Sunday, 20 July 2014

The Bugle's Echo

It is the soldier, not the reporter who has given us the freedom of the press. It is the soldier, not the poet, who has given us the freedom of speech. It is the soldier, not the campus organizer, who gives us the freedom to demonstrate. It is the soldier who salutes the flag, who serves beneath the flag, and whose coffin is draped by the flag, who allows the protester to burn the flag. -- Father Dennis Edward O'Brien, USMC

One hundred years ago, my maternal grandfather served in the trenches of Ypres, Belgium as a young infantryman in the Canadian Army.

I had a sense of my family's military history from when I was quite young. Summer visits to my maternal grandfather's house in New Brunswick always prompted me to ask questions about the various fascinating objects that I saw there.

Ernest Sansom was born into a family of millers and woodsmen. When he was a young man his father left to take a lucrative job in British Columbia and sent money back for the family to join him. However Ernest's mother refused to go, and his father never came back. To help support the family, he lied about his age to join the military. He saw action in both World Wars, ultimately becoming a high-ranking officer.

He was proud to serve but he never spoke openly about his experiences, and my mother told me to not ask because it upset him to remember. The one story he would tell me was a poem that he recited at bedtime to lull me to sleep:
It was a grey stormy night on the coast,
The brigands great and brigands small,
We gathered around our campfire.
"Alfonso," said our captain, "tell us a story."
And Alfonso began.
It was a grey stormy night on the coast... repeat.

Military memorabilia of all kinds was visible in his house, from a large portrait of him wearing his uniform that hung in the great room, to a collection of ribbons and patches in an unobtrusive brass box. Just about every item had a story attached to it. For example, a stiff piece of cloth embroidered with a crown set above a crossed sword and baton was his rank insignia. Or a table lamp created from a mortar shell casing was a gift from one of the regiments he had served with.

Over time I learned that many members of his family had also served, including two of his brothers. There is a display in the military museum in Fredericton that commemorates his grandfather, and the war memorial in his hometown of Stanley shows the names of several relatives. The family military tradition continues: my brother was active in the militia, and his youngest son has been following in his footsteps.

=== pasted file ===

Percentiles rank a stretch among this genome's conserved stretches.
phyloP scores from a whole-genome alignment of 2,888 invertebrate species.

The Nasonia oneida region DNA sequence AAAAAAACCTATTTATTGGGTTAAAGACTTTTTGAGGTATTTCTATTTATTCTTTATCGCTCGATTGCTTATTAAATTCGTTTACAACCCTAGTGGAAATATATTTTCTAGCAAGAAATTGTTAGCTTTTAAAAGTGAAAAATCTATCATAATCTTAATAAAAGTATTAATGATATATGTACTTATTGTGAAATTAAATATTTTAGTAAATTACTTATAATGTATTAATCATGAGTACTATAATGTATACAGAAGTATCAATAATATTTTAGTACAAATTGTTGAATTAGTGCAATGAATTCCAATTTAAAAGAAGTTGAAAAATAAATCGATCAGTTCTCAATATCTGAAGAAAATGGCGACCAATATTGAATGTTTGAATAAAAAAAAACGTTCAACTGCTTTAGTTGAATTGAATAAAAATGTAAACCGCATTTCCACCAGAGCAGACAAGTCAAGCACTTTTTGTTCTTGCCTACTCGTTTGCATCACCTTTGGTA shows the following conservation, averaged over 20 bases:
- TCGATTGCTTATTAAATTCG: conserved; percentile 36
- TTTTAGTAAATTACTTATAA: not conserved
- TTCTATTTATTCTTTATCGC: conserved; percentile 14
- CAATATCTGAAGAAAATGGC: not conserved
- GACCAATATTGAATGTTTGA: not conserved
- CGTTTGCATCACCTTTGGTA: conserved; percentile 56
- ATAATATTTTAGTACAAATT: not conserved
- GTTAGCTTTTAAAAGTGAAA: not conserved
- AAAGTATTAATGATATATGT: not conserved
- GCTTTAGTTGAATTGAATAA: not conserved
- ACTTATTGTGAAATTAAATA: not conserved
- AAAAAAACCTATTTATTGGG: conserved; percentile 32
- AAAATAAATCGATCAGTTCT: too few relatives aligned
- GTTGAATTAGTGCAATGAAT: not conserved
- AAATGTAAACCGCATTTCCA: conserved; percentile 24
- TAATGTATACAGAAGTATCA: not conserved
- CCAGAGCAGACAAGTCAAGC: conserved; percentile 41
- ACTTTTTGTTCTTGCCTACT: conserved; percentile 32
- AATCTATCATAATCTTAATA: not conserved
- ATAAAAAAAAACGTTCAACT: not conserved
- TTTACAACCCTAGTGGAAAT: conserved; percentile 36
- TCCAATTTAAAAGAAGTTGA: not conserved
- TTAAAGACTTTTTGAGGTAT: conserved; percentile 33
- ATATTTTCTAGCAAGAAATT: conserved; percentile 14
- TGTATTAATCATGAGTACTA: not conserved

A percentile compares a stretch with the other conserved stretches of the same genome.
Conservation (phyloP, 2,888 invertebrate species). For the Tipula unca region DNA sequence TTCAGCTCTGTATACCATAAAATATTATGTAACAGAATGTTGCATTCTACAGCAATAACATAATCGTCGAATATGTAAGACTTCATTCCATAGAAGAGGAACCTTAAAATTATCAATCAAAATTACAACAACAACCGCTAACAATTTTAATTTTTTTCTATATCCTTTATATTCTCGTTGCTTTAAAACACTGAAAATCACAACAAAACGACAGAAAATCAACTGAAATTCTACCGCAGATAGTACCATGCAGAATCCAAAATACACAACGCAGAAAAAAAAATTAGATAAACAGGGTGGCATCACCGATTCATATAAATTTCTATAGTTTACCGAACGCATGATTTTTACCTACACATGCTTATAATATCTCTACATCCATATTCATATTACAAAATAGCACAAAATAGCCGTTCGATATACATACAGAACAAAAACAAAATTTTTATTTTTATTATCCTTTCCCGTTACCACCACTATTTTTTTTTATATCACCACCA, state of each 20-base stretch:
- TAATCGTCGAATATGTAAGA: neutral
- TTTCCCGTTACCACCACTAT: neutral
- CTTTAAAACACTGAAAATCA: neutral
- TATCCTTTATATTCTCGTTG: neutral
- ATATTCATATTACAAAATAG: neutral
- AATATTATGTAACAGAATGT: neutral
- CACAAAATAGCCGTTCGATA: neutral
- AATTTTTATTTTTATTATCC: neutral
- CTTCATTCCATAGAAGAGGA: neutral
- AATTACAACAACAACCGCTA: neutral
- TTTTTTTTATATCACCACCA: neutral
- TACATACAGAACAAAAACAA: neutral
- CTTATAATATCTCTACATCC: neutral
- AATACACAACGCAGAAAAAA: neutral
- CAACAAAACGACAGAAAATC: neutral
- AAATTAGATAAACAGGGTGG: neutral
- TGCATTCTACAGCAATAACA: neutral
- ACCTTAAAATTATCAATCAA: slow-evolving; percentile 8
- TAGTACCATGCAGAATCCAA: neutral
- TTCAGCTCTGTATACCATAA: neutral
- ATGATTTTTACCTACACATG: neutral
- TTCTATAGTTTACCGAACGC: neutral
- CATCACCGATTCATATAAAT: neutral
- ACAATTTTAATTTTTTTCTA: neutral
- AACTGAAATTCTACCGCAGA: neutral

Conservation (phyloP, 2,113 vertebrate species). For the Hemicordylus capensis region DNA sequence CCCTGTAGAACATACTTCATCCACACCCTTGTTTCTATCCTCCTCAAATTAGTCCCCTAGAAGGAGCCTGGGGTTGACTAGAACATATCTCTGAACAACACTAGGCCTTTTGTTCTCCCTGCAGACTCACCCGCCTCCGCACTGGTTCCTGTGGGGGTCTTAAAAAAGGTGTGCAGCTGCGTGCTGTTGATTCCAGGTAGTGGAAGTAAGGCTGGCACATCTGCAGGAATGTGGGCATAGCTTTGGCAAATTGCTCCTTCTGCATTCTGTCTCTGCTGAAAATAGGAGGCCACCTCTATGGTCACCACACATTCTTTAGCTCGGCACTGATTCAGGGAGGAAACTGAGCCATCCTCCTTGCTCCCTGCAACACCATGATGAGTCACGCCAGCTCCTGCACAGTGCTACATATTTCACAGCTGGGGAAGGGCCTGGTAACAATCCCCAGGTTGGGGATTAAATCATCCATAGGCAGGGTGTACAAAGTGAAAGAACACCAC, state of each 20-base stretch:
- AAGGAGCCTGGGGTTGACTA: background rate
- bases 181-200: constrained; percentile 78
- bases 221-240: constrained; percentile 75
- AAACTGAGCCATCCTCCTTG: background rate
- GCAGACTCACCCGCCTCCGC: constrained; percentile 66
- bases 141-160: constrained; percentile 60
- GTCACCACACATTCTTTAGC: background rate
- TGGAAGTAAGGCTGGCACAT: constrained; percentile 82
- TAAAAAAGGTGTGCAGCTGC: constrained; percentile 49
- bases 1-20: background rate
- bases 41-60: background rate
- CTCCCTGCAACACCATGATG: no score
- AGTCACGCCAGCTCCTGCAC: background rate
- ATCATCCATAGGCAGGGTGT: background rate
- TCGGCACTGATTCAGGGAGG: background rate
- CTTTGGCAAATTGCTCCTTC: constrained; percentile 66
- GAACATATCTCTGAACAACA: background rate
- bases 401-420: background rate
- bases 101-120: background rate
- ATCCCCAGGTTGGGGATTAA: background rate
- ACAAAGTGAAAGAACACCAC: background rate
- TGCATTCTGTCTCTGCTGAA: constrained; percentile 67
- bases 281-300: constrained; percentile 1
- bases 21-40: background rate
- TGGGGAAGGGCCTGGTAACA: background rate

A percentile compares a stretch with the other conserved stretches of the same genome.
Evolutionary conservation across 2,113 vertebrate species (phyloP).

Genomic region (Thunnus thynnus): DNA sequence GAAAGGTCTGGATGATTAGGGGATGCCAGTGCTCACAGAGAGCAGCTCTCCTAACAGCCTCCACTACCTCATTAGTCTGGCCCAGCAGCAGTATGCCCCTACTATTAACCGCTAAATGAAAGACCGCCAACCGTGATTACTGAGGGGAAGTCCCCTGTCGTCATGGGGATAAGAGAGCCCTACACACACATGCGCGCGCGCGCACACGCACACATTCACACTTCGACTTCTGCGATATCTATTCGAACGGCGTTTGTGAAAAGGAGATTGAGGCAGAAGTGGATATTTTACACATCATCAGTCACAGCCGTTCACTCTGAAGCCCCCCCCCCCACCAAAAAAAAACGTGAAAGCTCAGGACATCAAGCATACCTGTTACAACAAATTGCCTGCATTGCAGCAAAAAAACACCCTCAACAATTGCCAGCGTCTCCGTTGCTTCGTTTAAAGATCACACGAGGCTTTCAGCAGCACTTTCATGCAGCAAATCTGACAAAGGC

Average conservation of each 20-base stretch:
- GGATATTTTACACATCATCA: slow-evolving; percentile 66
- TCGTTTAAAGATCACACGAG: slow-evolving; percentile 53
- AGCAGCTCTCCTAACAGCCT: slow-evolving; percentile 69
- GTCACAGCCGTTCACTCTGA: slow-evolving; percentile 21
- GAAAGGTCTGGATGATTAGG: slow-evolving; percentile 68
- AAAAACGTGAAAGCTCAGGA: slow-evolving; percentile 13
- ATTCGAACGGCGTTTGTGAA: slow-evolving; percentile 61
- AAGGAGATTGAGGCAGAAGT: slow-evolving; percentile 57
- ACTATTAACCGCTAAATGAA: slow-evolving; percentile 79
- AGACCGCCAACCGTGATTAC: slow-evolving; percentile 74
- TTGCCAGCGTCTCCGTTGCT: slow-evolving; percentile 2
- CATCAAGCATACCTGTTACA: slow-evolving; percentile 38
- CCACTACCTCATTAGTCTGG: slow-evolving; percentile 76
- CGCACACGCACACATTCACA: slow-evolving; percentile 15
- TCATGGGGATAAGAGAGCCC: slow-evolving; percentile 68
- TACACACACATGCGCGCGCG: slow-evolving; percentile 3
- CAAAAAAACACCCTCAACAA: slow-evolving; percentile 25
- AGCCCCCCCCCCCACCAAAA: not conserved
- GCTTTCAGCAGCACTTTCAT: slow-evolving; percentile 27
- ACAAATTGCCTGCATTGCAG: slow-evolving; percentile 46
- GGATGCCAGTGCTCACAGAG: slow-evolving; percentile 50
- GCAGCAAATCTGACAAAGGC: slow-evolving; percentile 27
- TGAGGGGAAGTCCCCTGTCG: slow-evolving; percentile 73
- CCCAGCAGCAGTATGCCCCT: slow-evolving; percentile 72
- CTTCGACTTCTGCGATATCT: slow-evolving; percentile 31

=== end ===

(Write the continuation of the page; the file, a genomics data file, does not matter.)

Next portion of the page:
Today his medals, dress sword, and certificates of achievement are on display at my parents' house - proud examples as well as sad reminders of the courage and sacrifice that many people made for this country.
To most people around him, he was "the General". But to me he was just "Granddad".

As a point of pride I made myself memorize Granddad's medals as a testament to him and all those who served. From left:
1. Companion of the Most Honourable Order of the Bath
2. Distinguished Service Order
3. Knight of the Order of St. John of Jerusalem
4. British War Service Medal 1914-1920
5. British Victory Medal with Oak Leaf for Mention-in-Despatches
6. 1939-1945 Star
7. Defence Medal
8. Canada Volunteer Service Medal World War II 
9. British War Service Medal 1939-1945
10. George V Silver Jubilee Medal 1935
11. George VI Coronation Medal 1937
12. Canadian Forces Decoration with service bars.


  1. That's really cool-i love hearing service stories!

  2. What a great post! Thanks for sharing!

  3. I come from a long line of service members too. I am so proud to have family that has fought for the freedoms of this great country. Thanks for sharing the wonderful story of your grandfather. I know it's so important to remember the sacrifices he, and others, have given to us, our country, and our freedoms. I wish more people would be grateful and build this great country back to something worth fighting for again.

  4. What a great post! The first paragraph is very powerful. My grandfather is a veteran too!

  5. I always get nostalgic on this day remembering our soldiers. It's nice to read your story.

  6. Both of my grandfathers (WWII) , dad and step dad (both in Vietnam) all served. My grandfathers are both gone, and my dad and step dad don't really talk about their time overseas either. It is really nice that you were able to find out so much about your grandfather.